Friday, February 18, 2011
What a straightforward truth - one that we (of course) learn in Sunday School, and then can move beyond...right?
Maybe not. This is one of those truths that is so simple, and yet which seems to take a lifetime to learn and live. We probably each have those moments when we catch a glimpse of both God's greatness and our relative smallness (seeing the night sky, and having a small sense of the relative sizes and distances does it for me), and perhaps also those moments of conviction and guilt when we see how we have ordered our life around the illusory belief that we - not God - are the ones of ultimate importance. My comfort, my success, my fulfillment are the things I chase after and concern myself with. All my experiences must be bent towards these end goals.
But what a prison we create for ourselves when we are the only ones we pursue! We were intended to be in relationship with the only One of ultimate worth - God - and yet we would turn from His beauty to frantically try to magnify ourselves? We all do it, we all have done it, but by the grace of God in Christ, we have been raised with Christ in order to live a new life. May God in His grace put to death our sin and suffocating self-idolization, and move our hearts to value and praise and glorify the One who is worthy! And what freedom then, as we trust Him to provide for us by His perfect and never-ending grace, in ways we can never provide for ourselves.
LORD, be glorified. (and we can be confident of the fulfillment of this prayer!)
Wednesday, February 16, 2011
Whose are we?
We often live and operate with the implicit assumption that we belong to ourselves. Our time, our emotions, our entitlement to feeling fulfilled or pursuing our passions...we cling to these rights. We may acknowledge that God wants all of us, but we want to keep something back.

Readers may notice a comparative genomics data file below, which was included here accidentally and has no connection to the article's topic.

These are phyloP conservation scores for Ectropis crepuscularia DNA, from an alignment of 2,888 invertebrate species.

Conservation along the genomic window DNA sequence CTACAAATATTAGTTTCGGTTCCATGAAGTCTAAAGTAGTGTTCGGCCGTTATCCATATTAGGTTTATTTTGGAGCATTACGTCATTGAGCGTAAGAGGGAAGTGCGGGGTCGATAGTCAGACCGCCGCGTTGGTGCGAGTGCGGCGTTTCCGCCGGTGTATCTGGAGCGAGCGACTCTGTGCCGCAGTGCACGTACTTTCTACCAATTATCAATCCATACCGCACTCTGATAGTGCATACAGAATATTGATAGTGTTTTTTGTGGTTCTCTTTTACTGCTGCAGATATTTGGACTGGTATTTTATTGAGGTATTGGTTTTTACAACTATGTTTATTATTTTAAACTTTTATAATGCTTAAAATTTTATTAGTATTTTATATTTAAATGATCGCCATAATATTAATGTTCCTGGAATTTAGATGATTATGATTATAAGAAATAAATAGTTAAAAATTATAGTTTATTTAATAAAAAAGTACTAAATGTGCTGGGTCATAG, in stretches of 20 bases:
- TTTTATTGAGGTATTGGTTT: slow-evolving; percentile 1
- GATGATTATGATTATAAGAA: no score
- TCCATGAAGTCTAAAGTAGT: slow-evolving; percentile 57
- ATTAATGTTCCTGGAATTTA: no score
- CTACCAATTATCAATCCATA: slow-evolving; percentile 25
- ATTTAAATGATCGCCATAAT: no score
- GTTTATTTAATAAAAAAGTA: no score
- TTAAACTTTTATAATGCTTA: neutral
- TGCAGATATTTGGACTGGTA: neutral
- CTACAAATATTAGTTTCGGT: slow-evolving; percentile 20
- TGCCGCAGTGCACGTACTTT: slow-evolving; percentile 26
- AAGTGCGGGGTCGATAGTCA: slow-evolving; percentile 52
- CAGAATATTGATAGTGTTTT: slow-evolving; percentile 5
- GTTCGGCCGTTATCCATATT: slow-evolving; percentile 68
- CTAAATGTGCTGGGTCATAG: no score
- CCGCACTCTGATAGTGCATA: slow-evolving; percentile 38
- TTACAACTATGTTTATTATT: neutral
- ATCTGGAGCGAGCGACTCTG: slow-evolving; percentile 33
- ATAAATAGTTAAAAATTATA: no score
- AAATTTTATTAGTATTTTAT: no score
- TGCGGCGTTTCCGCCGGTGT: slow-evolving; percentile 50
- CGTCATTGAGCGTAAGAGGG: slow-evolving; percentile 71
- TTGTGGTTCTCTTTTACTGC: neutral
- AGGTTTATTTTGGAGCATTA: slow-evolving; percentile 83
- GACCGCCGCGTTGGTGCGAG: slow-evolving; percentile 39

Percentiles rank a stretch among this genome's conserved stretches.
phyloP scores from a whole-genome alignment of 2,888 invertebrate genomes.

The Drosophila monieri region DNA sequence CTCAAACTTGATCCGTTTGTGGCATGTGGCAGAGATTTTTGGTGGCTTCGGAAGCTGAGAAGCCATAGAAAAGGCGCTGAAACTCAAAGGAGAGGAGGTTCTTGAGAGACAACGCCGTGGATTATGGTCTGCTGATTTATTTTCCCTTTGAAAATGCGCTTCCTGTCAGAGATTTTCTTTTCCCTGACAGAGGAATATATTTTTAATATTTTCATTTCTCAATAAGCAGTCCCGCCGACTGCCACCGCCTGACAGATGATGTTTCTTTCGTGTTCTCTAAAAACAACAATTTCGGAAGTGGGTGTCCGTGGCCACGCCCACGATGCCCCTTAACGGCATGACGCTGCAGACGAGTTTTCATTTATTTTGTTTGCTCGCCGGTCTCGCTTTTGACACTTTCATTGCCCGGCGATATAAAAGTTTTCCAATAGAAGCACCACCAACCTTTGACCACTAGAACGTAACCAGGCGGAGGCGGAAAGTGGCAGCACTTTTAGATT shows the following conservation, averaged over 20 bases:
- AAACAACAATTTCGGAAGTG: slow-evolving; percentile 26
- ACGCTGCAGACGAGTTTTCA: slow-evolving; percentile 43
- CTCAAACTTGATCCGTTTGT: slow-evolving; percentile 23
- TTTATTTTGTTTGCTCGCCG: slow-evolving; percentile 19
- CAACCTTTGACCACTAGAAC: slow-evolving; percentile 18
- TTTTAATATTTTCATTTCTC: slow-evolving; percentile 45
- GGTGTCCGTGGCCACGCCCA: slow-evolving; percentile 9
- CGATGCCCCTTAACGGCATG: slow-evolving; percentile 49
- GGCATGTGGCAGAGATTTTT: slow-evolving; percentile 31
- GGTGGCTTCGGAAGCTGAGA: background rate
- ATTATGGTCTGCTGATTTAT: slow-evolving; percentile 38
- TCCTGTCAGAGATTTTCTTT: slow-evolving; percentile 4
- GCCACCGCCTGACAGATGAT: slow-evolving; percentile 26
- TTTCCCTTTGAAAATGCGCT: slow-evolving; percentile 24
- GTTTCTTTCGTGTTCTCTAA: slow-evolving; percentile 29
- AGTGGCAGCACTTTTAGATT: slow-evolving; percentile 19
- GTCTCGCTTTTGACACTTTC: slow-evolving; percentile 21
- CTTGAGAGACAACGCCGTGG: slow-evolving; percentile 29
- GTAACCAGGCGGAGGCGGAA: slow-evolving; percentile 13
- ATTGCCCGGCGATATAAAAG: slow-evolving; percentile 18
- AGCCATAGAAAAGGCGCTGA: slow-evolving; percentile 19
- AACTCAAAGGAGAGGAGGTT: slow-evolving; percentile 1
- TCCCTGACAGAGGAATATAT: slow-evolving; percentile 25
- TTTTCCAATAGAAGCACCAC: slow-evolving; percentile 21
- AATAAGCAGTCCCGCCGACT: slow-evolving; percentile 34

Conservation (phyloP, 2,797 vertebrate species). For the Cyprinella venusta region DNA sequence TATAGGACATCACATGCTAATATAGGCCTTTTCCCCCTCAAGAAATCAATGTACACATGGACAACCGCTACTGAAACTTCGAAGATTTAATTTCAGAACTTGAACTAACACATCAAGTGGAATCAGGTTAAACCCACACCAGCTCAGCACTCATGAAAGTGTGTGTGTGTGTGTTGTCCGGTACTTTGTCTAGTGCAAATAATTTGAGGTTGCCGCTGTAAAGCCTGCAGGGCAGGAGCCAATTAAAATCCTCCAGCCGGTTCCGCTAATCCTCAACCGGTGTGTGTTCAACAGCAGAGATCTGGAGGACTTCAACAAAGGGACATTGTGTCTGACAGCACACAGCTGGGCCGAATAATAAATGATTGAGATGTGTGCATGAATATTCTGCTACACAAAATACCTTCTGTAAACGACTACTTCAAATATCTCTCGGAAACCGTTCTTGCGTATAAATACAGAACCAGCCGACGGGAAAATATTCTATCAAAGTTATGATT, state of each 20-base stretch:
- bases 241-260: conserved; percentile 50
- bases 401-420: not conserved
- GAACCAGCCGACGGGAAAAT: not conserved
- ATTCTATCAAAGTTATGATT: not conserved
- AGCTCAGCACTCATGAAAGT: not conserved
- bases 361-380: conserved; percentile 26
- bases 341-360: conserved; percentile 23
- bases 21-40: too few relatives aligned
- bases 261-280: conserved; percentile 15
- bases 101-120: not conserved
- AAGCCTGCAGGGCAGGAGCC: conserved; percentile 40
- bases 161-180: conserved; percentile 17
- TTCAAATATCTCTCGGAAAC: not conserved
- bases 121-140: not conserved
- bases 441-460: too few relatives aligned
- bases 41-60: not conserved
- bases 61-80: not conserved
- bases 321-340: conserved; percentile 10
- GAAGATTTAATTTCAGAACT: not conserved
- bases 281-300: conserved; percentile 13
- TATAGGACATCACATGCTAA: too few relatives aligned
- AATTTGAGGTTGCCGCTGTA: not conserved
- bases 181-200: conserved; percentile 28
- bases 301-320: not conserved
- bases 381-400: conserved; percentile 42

Is this hesitancy to surrender to God perhaps due to our desire to cling to autonomy, security, and safety? In surrender, we give up the right to choose based solely on our own desires, and this can be a terrifying thought.
But let’s reflect on this...
If we claim to believe in the God who formed, who created both the world we live in, as well as our very being and identity, and if we profess that He is good, are we not contradicting our very reasons for autonomy?
We were created to be in a life-giving relationship with God. But when we try to separate ourselves, and to protect some of what we see as “ourselves”—that portion of ourselves we don’t want God to mess with—aren’t we also claiming that God is either not fully good or not fully knowledgeable and powerful? We are claiming that we (part of his own creation, who have been given our faculties by Him) can ultimately care for ourselves better than the One who knit us together, and knows every thought of ours. This makes no sense, and though we are called to use those faculties and abilities to work, we ultimately look to Him for care.
And to expand on this: Is, perhaps, this autonomy we hold to so tightly perhaps ultimately a grand illusion? Like God’s Lordship (He is Lord whether or not we acknowledge Him as such!), isn’t our dependence on God the truth whether or not we acknowledge it as true? If so (and it surely seems to be the case when we follow our professed beliefs to their reasonable conclusions), then we must admit that we are dependent on God for all things whether or not we want to admit it. And it is a hard reality to accept, because it is sometimes hard to trust God even when we give mental assent to these truths.
Trust in God’s goodness—it seems so simple and elemental, but it can be so difficult. But remember that God has already provided us with profound evidence of His trustworthiness, among which are such convictions as His creation of all, and Jesus’ death on the cross and resurrection. He is good (for why else would Jesus die for love of the world?) and He is able (for how else could Jesus have risen?).
Let us acknowledge that we are His, and lean on this good and able God!